At the BarCamp following the NZCS 50th Anniversary Conference, there was an interesting discussion on programming languages for kids.  It was suggested that the key players ( Phrogram, Small Basic, Scratch etc)  don’t get it quite right.  That rings true to me.  Reflecting on this after the session, I realised the reason: When I was a kid, part of the attraction to programming was in the sense of mastering a technology that was new (i.e. new to the whole world, even adults, rather than merely “new to me”).  Phrogram, Small Basic and Scratch are languages for a technology that is no longer new – desktop computers.

Today, how can we offer kids the excitement of mastering a technology that even adults don’t understand, a sense of being part of something that is leading edge on a global scale?  By letting them program mobile devices, I suspect.  It’s not just about the mobility, but its also about the sensors and devices that are on those devices.  Imagine this:

A maths class is learning about trigonometry.  As a practical exercise, they are tasked with measuring the height of a tree using only their mobile phone.  With a little guidance (if necessary) they realise that the simply need to use use the device’s sensors to measure 3 things: (a) the position of the base of the tree, (b) the location of another point some distance away and (c) the angle from the second point to the top of the tree.  Items (a) and (b) can be measured with the GPS, and (c) with the accelerometer.  Tie them all together with a simple program, get it to do some simple trig, and hey presto, the cell phone is a mobile tree-measuring device.

To me, this seems like a far more motivating scenario than writing for desktop computers.  And, as several people implied in this morning’s discussion, perhaps motivation is the key to getting enough young people into IT.

This evening, I searched the net to find such a tool.  It took a while, but eventually I found App Inventor, which is a new product from Google.  It’s a bit like “Scratch for Android”.  It is still in restricted Beta, but I believe it has the potential to motivate today’s kids in the way 8-bit micros motivated my generation in the 80’s.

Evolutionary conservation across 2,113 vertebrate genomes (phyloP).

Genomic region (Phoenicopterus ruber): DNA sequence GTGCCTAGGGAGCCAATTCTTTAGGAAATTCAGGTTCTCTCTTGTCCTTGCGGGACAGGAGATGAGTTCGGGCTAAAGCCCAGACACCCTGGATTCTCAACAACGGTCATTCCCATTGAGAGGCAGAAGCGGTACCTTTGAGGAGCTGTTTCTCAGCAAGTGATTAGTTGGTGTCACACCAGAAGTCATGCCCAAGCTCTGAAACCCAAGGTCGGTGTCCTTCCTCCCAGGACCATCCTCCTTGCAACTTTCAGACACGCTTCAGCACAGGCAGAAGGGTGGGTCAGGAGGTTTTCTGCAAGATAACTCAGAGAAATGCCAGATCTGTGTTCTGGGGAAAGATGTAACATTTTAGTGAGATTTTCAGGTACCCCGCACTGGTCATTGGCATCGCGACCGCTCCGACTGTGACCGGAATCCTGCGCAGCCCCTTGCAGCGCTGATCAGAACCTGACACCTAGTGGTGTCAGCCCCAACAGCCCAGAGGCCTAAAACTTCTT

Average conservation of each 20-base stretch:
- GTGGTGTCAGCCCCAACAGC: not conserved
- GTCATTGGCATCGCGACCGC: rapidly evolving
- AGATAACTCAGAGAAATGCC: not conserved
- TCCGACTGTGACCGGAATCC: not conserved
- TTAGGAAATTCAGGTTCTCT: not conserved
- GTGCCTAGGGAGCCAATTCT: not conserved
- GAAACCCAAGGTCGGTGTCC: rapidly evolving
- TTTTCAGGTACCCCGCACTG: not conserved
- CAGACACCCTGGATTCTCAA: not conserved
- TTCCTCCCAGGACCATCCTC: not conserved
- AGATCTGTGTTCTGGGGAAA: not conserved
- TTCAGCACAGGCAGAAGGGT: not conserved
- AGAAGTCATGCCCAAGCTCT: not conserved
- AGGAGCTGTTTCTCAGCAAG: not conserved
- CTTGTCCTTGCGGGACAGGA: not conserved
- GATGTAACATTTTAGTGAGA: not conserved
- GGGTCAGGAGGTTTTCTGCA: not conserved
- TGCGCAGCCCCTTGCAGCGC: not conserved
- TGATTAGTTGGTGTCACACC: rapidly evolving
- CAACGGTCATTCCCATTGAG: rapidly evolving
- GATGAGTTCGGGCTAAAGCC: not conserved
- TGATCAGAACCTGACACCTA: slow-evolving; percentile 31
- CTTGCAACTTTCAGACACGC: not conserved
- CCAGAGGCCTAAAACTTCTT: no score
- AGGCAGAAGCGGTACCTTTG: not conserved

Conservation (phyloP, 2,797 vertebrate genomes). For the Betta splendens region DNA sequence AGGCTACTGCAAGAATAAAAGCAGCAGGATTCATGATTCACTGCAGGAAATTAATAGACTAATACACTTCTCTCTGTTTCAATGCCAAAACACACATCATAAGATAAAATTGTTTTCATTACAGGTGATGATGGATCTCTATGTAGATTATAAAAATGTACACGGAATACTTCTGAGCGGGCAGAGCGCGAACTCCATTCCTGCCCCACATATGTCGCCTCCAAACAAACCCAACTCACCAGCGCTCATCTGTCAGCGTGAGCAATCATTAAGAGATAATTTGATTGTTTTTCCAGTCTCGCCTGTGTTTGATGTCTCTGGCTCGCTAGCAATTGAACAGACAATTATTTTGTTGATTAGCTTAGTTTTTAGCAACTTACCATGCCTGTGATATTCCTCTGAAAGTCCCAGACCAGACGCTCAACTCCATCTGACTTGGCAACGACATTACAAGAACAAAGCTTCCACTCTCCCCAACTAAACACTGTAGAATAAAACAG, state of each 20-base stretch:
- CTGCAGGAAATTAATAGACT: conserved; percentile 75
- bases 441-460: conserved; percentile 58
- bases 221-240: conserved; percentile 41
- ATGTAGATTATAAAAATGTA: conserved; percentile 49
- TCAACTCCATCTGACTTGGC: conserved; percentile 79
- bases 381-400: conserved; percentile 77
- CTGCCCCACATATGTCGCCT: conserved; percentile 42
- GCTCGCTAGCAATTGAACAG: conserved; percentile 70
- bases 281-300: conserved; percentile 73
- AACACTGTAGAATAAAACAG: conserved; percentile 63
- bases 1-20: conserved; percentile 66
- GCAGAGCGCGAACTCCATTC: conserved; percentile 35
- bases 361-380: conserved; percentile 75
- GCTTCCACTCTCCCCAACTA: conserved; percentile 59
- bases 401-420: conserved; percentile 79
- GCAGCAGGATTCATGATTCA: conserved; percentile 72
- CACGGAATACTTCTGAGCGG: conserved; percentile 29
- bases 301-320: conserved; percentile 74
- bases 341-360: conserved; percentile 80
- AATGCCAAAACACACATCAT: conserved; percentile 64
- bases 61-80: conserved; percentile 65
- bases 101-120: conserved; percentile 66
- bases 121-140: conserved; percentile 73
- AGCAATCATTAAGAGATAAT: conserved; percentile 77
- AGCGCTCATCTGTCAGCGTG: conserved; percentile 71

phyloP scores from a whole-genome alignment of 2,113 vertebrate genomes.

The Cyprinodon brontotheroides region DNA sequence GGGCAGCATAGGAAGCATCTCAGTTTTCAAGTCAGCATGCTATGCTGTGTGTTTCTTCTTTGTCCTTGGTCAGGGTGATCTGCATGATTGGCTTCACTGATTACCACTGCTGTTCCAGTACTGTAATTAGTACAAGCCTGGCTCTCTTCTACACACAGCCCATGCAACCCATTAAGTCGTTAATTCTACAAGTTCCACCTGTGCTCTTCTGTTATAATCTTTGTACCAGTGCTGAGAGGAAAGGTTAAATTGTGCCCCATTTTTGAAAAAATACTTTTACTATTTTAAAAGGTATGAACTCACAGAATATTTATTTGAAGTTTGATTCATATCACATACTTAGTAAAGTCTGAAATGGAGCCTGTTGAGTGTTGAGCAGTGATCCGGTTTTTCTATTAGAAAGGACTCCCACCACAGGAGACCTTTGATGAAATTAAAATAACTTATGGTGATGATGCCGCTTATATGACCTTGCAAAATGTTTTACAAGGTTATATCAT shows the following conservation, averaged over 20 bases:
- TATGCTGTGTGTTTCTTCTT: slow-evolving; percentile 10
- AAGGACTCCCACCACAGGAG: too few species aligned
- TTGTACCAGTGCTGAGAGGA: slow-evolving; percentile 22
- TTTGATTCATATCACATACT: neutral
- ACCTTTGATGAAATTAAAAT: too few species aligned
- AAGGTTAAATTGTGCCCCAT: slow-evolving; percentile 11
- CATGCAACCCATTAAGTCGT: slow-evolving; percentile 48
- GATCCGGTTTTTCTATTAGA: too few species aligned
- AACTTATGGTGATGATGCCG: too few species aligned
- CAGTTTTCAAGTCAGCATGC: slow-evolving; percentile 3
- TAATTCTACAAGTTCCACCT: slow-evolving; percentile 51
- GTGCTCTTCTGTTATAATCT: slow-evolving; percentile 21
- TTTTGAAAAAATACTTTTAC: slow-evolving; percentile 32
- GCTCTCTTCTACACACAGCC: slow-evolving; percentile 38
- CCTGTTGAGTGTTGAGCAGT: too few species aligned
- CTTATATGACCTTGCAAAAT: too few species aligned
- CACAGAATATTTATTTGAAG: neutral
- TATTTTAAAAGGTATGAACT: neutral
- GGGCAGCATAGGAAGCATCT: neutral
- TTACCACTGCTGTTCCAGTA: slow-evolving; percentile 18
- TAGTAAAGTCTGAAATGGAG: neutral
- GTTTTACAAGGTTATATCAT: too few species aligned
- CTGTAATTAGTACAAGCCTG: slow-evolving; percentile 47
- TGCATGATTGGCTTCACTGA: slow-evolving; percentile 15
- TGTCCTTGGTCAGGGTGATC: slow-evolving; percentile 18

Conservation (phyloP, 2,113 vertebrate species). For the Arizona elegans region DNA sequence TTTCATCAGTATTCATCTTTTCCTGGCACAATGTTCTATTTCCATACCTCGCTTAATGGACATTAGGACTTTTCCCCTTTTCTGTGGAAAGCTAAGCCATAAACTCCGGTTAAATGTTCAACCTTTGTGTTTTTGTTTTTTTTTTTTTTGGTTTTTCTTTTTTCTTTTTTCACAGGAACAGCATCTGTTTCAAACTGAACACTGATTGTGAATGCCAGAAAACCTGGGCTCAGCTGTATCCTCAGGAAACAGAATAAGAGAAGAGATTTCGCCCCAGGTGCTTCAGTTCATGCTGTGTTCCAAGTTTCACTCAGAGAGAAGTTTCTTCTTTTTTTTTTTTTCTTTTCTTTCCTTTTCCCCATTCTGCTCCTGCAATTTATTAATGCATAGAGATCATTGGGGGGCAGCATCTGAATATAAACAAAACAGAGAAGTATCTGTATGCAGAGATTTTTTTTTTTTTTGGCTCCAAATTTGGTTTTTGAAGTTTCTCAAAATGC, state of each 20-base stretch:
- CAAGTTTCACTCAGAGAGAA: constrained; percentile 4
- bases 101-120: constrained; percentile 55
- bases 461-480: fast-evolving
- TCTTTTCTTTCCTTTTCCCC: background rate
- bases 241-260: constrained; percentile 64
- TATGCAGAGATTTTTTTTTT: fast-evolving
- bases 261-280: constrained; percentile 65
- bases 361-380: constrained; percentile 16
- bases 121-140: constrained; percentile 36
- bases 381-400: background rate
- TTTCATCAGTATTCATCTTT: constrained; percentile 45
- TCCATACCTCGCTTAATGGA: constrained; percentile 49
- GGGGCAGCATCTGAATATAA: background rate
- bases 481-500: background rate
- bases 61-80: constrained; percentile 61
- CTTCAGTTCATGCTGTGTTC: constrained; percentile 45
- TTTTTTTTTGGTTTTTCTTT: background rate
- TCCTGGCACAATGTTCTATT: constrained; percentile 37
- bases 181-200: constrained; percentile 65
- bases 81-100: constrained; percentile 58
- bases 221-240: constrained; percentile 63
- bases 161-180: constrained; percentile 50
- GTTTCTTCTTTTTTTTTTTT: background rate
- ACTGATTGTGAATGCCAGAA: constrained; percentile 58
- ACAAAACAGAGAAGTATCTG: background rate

[Update 19 Sept: I’ve just heard that there have been some rather negative reviews/criticisms of App Inventor, although I get the impression that at least some of them relate to its immaturity/beta status.  Will be interesting to see how it matures.]

4 comments on “Programming Languages for Kids – time to go mobile

  • There’s an old joke about measuring the height of a tower in the same way. The method cited above is only the first.

    Second method; climb the tower or tree with a stop watch; drop the phone and time how long it takes to hit the ground;.

    Third method:Climb the tower/tree; tie the phone to the end of a long piece of string so it barely touches the ground; then swing it like a pendulum, time the swings and apply the formula we all learned at school.

    Fourth method: approach a local and say “I will give you this mobile phone if you can tell me the height of the tower” (this obviously doesn’t work as well with trees, but you might happen on an experienced forester 🙂

  • I did my Ph.D. on programming languages for kids so quite sad I missed the discussion! There are actually lots and lots of programming languages for kids – the ones you mentioned are a very small sample.

    However, it boils down to this:
    * kids who find programming intrinsicly interesting will learn no matter what we do. That’s people like us. These kids are generally interested in measuring the hight of trees.
    * kids who don’t find programming interesting will only learn as a side effect of doing something they’re interested in. These kids generally are not interested in measuring the height of trees.

    Finding the interesting tasks for the second group of kids is very hard. Once you’ve got the task, most programming languages for kids will do the job.


  • Thanks Tim,

    Very interesting comments. Did your research cover “finding interesting tasks”?

    A theme that cropped up on several occasions in the conference was that we (the industry) are not attracting a broad enough range of people into IT. I see that as saying that we’re not attracting enough of the second group.

    But, thinking about that now, in light of your comment, I find myself wondering – is it really a sensible goal to try to attract more people who, being in your second group, are genuinely NOT interested in what we are trying to attract them to? I’m sure there are all sorts of viewpoints on this. I’m not entirely sure which way my own views are leaning.


  • I would argue that the way to interest a broad range of kids is not to focus solely on programming but instead focus on the full range of skills need to produce a successful mobile app/game. This includes graphic arts, digital audio, interface design, gameplay, touch interfaces, social connections, marketing, and finally programming. IMHO, programming will always appeal to small subset of individuals; however, app/game design creation appeals to a much broader audience.

    BTW, you might want to take a look at that supports sophisticated game creation without coding and RevMobile that is really mobile Hypercard. Both of these make app/game creation approachable without an depth knowledge of programming.

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